One of the things that I think enhances travel is finding an opportunity to participate in something local and/or traditional. During my short stay in the Sierra Norte mountains of Oaxaca, I was able to experience a temazcal ceremony. It was…quite the experience, that’s for sure.
I was spending the night in a village called San Miguel Amatlan after a hike along the Camino Real. After dropping my backpack off in my cabin, which had phenomenal views of the valleys and mountains, it was off to get cleansed. A temazcal ceremony is similar to a sweat lodge ceremony practiced by various First Nations groups in North America. It dates back to indigenous Mesoamerican time and the word “temazcal” means “house of heat” – which tells you exactly what to expect if you don’t know what is a sweat lodge.
The purpose of the temazcal ceremony is health and spirituality – it is supposed to purify your body, heal illness, improve general well-being, and remove essentially what is bad juju. In other words, it is supposed to cleanse the body, mind, and spirit. I’m not a believer in the spiritual but I figured, hey, why not – at the very least, it would be an interesting memory! As we approached the ramshackle building that housed the temazcal, we were instructed to only stay inside as long as our system could handle it. “Meh”, I shrugged. Upon arrival to the ceremony site, I noticed two beds right outside the temazcal. I was like…umm… However, I was assured that the beds were for resting after the ceremony as we’ll need it. Maybe this thing isn’t as easy as I thought it would be?
I’d be doing this ceremony with two American men and a male shaman. We all stripped down to loose shorts but I kept on a bathing suit top – there is only so much traditional I can handle in one go… Once we were all inside, someone dropped the cloth door over the opening, leaving us in semi-darkness. Sitting in the dark hole, not really knowing what to expect, I was very happy I didn’t have claustrophobia – the place was tiny, and made that much more so being occupied by me and three men.
There was not much spiritual “trappings” to this temazcal which made me happy – I much preferred to be in silence as I breathed through the suffocating steam that billowed into the air as the shaman poured herbal water over hot rocks. Periodically, he thrashed bouquets of branches and herbs over the hot rocks and in the air – it gave the steam a rather nice scent, but I highly doubt that’s the purpose of all that waving. The longer I stayed in the little room, the happier I was that lunch had been small and so long ago – not a good idea to do this on a full stomach. It really didn’t take long before I was absolutely drenched in sweat dripping from pores that were undoubtedly wide open at this point. All you can do is sit, breathe, and drip – anything beyond that would break the focus required not to jump up claiming you’ve had enough (which would just mean bashing your head on the ceiling, anyway). After about, 40 or so minutes (I think), we emerged from the temazcal into the cool mountain air and were promptly wrapped in big towels and made to lie on the beds. Covered under a giant pile of blankets, I half dozed for about a half hour before it was time to change and go.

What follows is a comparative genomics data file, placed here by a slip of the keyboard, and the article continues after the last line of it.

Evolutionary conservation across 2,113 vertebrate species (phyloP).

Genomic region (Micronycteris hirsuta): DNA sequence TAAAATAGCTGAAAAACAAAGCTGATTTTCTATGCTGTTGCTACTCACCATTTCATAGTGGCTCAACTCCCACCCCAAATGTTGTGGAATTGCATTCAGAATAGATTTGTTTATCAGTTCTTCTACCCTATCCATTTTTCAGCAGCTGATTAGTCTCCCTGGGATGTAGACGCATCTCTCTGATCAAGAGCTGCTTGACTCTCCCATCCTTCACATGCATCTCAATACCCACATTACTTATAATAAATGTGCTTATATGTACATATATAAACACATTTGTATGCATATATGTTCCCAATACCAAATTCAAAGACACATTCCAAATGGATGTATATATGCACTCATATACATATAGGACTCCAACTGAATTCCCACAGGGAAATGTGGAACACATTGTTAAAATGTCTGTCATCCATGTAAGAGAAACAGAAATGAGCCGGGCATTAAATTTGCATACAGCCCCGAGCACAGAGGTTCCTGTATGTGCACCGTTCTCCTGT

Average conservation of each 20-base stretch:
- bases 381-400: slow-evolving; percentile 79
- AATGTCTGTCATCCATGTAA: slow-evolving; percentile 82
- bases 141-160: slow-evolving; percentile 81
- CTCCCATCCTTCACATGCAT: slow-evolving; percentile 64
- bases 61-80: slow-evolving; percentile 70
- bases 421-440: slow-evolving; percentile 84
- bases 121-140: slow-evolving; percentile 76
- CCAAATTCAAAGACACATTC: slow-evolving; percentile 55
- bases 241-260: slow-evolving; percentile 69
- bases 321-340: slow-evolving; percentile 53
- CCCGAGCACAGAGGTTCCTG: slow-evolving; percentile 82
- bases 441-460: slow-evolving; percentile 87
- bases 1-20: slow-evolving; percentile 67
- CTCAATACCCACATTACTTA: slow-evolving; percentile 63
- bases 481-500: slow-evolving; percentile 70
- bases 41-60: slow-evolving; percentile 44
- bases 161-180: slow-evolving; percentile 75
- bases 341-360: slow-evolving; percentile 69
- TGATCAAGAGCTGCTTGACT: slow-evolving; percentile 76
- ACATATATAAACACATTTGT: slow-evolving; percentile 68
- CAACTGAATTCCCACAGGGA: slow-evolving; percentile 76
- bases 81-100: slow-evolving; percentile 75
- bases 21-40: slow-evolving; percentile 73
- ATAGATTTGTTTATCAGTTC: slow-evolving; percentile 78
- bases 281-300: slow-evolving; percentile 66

I wasn’t quite certain how I was feeling as we drove back into the “downtown” part of the village over a dark bumpy road. I do know that by the time we reached our place of feeding, I wasn’t in the mood to eat. Dinner was probably lovely but I couldn’t choke down a bite. The lady who ran the restaurant asked me via the guide if I was having stomach issues after a temazcal and after I confirmed that was the case, she provided the diagnosis: bad spirits. Apparently, during the ceremony, we’re supposed to release all bad things into the air and supposedly, I absorbed everyone else’s bad stuff. I don’t believe it was true but I’m huge on respecting others beliefs/being polite. But when an Alka-Seltzer was offered, I gratefully took it as I thought that would be more likely to solve my problem. It didn’t – one sip of that stuff and I thought I was going to heave. Thank goodness it was time to go back to the cabins.
Have you ever had to sit in a cramped jeep filled with at least one or two too many people, in the dark, bouncing over crater-filled roads, all while fighting to not upchuck on fellow passengers? All I know is that I fairly flew into my cabin upon arrival and raced for the bathroom. Normally bodily functions are a private thing but I was fairly impressed by what came out of my stomach! If you see leaves! How I managed to inhale the herbs and leaves from the temazcal, I have no idea. I also think that I forgot about being in much higher altitude compared to my home valley altitude and should have left the steam room much sooner than I did. I took a Gravol and conked out for the night.
So, do I discount the temazcal? Well, I can’t totally – I do have to admit that I woke up early the next morning, went for a solitary walk through the village and the clouds. It was the best I’ve ever felt – incredibly clear minded, 100% refreshed, and Ioving life in all its glory. I figured the Universe was trying to tell me something when of all things, I saw a chicken crossing the road. I cackled.
If you ever get the chance to try a temazcal, I do recommend it. It is one of those unique experiences that you remember for life. Even better if you can do it in a place like the Sierra Norte where it isn’t this slick operation designed to steal your money. But whatever you decide to do, know your limits and don’t stay in the steam room too long!
Another ceremony in which I participated was a limpia. Have you ever done a limpia, a temazcal, or some other similar ceremony?